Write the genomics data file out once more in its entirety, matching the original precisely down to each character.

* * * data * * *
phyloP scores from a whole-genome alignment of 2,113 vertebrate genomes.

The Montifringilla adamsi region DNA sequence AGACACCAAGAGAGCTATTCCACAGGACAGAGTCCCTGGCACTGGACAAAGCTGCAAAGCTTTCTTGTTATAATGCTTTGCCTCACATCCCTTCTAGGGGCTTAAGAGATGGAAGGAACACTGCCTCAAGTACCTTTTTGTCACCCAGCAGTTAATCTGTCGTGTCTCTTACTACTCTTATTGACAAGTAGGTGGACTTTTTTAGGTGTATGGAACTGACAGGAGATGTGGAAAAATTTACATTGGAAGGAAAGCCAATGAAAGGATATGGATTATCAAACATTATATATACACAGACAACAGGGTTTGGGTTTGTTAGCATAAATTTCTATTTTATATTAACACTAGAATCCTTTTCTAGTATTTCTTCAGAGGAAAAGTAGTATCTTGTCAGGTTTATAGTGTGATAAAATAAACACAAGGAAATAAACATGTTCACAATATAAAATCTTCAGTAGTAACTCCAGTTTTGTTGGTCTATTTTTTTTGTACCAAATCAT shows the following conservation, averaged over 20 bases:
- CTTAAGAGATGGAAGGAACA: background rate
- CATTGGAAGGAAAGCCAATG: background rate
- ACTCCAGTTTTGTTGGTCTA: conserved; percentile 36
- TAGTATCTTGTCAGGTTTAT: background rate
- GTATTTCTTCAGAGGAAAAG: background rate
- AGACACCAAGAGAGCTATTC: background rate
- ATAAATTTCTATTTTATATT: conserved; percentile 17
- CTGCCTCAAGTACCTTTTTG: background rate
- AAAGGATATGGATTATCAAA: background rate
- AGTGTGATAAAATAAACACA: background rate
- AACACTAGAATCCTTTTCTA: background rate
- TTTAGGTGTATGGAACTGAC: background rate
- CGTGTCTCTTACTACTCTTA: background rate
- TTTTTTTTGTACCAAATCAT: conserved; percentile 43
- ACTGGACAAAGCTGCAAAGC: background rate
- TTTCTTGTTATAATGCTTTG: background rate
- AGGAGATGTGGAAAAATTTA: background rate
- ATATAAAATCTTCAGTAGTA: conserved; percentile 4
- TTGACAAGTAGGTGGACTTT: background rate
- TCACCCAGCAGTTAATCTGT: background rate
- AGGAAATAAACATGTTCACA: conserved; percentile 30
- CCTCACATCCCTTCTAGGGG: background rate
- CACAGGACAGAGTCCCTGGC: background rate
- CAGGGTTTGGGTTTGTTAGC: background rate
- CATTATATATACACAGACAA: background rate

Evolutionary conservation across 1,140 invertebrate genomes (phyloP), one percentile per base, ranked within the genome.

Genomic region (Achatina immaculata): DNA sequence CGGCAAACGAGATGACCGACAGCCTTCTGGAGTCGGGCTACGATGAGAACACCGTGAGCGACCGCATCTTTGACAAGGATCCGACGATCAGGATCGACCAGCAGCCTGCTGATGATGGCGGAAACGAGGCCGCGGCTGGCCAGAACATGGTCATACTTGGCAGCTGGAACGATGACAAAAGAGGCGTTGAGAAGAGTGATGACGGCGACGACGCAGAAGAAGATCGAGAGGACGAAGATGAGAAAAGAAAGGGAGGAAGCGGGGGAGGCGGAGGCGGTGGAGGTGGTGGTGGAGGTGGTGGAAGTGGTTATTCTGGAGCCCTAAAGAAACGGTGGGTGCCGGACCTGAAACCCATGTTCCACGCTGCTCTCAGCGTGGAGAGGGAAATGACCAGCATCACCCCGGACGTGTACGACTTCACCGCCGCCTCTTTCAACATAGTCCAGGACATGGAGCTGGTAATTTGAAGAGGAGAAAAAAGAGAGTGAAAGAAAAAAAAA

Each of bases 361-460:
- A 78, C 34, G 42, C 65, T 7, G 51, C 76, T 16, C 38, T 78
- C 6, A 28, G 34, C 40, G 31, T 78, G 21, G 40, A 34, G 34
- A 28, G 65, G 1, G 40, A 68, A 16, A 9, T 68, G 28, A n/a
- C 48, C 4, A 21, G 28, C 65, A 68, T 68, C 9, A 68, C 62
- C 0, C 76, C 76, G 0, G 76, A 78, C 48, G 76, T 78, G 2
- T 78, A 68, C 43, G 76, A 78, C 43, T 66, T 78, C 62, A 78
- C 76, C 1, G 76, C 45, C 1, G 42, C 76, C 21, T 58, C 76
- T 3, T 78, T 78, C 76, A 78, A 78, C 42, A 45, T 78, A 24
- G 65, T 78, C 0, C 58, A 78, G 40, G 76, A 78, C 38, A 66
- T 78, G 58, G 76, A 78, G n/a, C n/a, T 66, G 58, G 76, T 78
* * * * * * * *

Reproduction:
phyloP scores from a whole-genome alignment of 2,113 vertebrate genomes.

The Montifringilla adamsi region DNA sequence AGACACCAAGAGAGCTATTCCACAGGACAGAGTCCCTGGCACTGGACAAAGCTGCAAAGCTTTCTTGTTATAATGCTTTGCCTCACATCCCTTCTAGGGGCTTAAGAGATGGAAGGAACACTGCCTCAAGTACCTTTTTGTCACCCAGCAGTTAATCTGTCGTGTCTCTTACTACTCTTATTGACAAGTAGGTGGACTTTTTTAGGTGTATGGAACTGACAGGAGATGTGGAAAAATTTACATTGGAAGGAAAGCCAATGAAAGGATATGGATTATCAAACATTATATATACACAGACAACAGGGTTTGGGTTTGTTAGCATAAATTTCTATTTTATATTAACACTAGAATCCTTTTCTAGTATTTCTTCAGAGGAAAAGTAGTATCTTGTCAGGTTTATAGTGTGATAAAATAAACACAAGGAAATAAACATGTTCACAATATAAAATCTTCAGTAGTAACTCCAGTTTTGTTGGTCTATTTTTTTTGTACCAAATCAT shows the following conservation, averaged over 20 bases:
- CTTAAGAGATGGAAGGAACA: background rate
- CATTGGAAGGAAAGCCAATG: background rate
- ACTCCAGTTTTGTTGGTCTA: conserved; percentile 36
- TAGTATCTTGTCAGGTTTAT: background rate
- GTATTTCTTCAGAGGAAAAG: background rate
- AGACACCAAGAGAGCTATTC: background rate
- ATAAATTTCTATTTTATATT: conserved; percentile 17
- CTGCCTCAAGTACCTTTTTG: background rate
- AAAGGATATGGATTATCAAA: background rate
- AGTGTGATAAAATAAACACA: background rate
- AACACTAGAATCCTTTTCTA: background rate
- TTTAGGTGTATGGAACTGAC: background rate
- CGTGTCTCTTACTACTCTTA: background rate
- TTTTTTTTGTACCAAATCAT: conserved; percentile 43
- ACTGGACAAAGCTGCAAAGC: background rate
- TTTCTTGTTATAATGCTTTG: background rate
- AGGAGATGTGGAAAAATTTA: background rate
- ATATAAAATCTTCAGTAGTA: conserved; percentile 4
- TTGACAAGTAGGTGGACTTT: background rate
- TCACCCAGCAGTTAATCTGT: background rate
- AGGAAATAAACATGTTCACA: conserved; percentile 30
- CCTCACATCCCTTCTAGGGG: background rate
- CACAGGACAGAGTCCCTGGC: background rate
- CAGGGTTTGGGTTTGTTAGC: background rate
- CATTATATATACACAGACAA: background rate

Evolutionary conservation across 1,140 invertebrate genomes (phyloP), one percentile per base, ranked within the genome.

Genomic region (Achatina immaculata): DNA sequence CGGCAAACGAGATGACCGACAGCCTTCTGGAGTCGGGCTACGATGAGAACACCGTGAGCGACCGCATCTTTGACAAGGATCCGACGATCAGGATCGACCAGCAGCCTGCTGATGATGGCGGAAACGAGGCCGCGGCTGGCCAGAACATGGTCATACTTGGCAGCTGGAACGATGACAAAAGAGGCGTTGAGAAGAGTGATGACGGCGACGACGCAGAAGAAGATCGAGAGGACGAAGATGAGAAAAGAAAGGGAGGAAGCGGGGGAGGCGGAGGCGGTGGAGGTGGTGGTGGAGGTGGTGGAAGTGGTTATTCTGGAGCCCTAAAGAAACGGTGGGTGCCGGACCTGAAACCCATGTTCCACGCTGCTCTCAGCGTGGAGAGGGAAATGACCAGCATCACCCCGGACGTGTACGACTTCACCGCCGCCTCTTTCAACATAGTCCAGGACATGGAGCTGGTAATTTGAAGAGGAGAAAAAAGAGAGTGAAAGAAAAAAAAA

Each of bases 361-460:
- A 78, C 34, G 42, C 65, T 7, G 51, C 76, T 16, C 38, T 78
- C 6, A 28, G 34, C 40, G 31, T 78, G 21, G 40, A 34, G 34
- A 28, G 65, G 1, G 40, A 68, A 16, A 9, T 68, G 28, A n/a
- C 48, C 4, A 21, G 28, C 65, A 68, T 68, C 9, A 68, C 62
- C 0, C 76, C 76, G 0, G 76, A 78, C 48, G 76, T 78, G 2
- T 78, A 68, C 43, G 76, A 78, C 43, T 66, T 78, C 62, A 78
- C 76, C 1, G 76, C 45, C 1, G 42, C 76, C 21, T 58, C 76
- T 3, T 78, T 78, C 76, A 78, A 78, C 42, A 45, T 78, A 24
- G 65, T 78, C 0, C 58, A 78, G 40, G 76, A 78, C 38, A 66
- T 78, G 58, G 76, A 78, G n/a, C n/a, T 66, G 58, G 76, T 78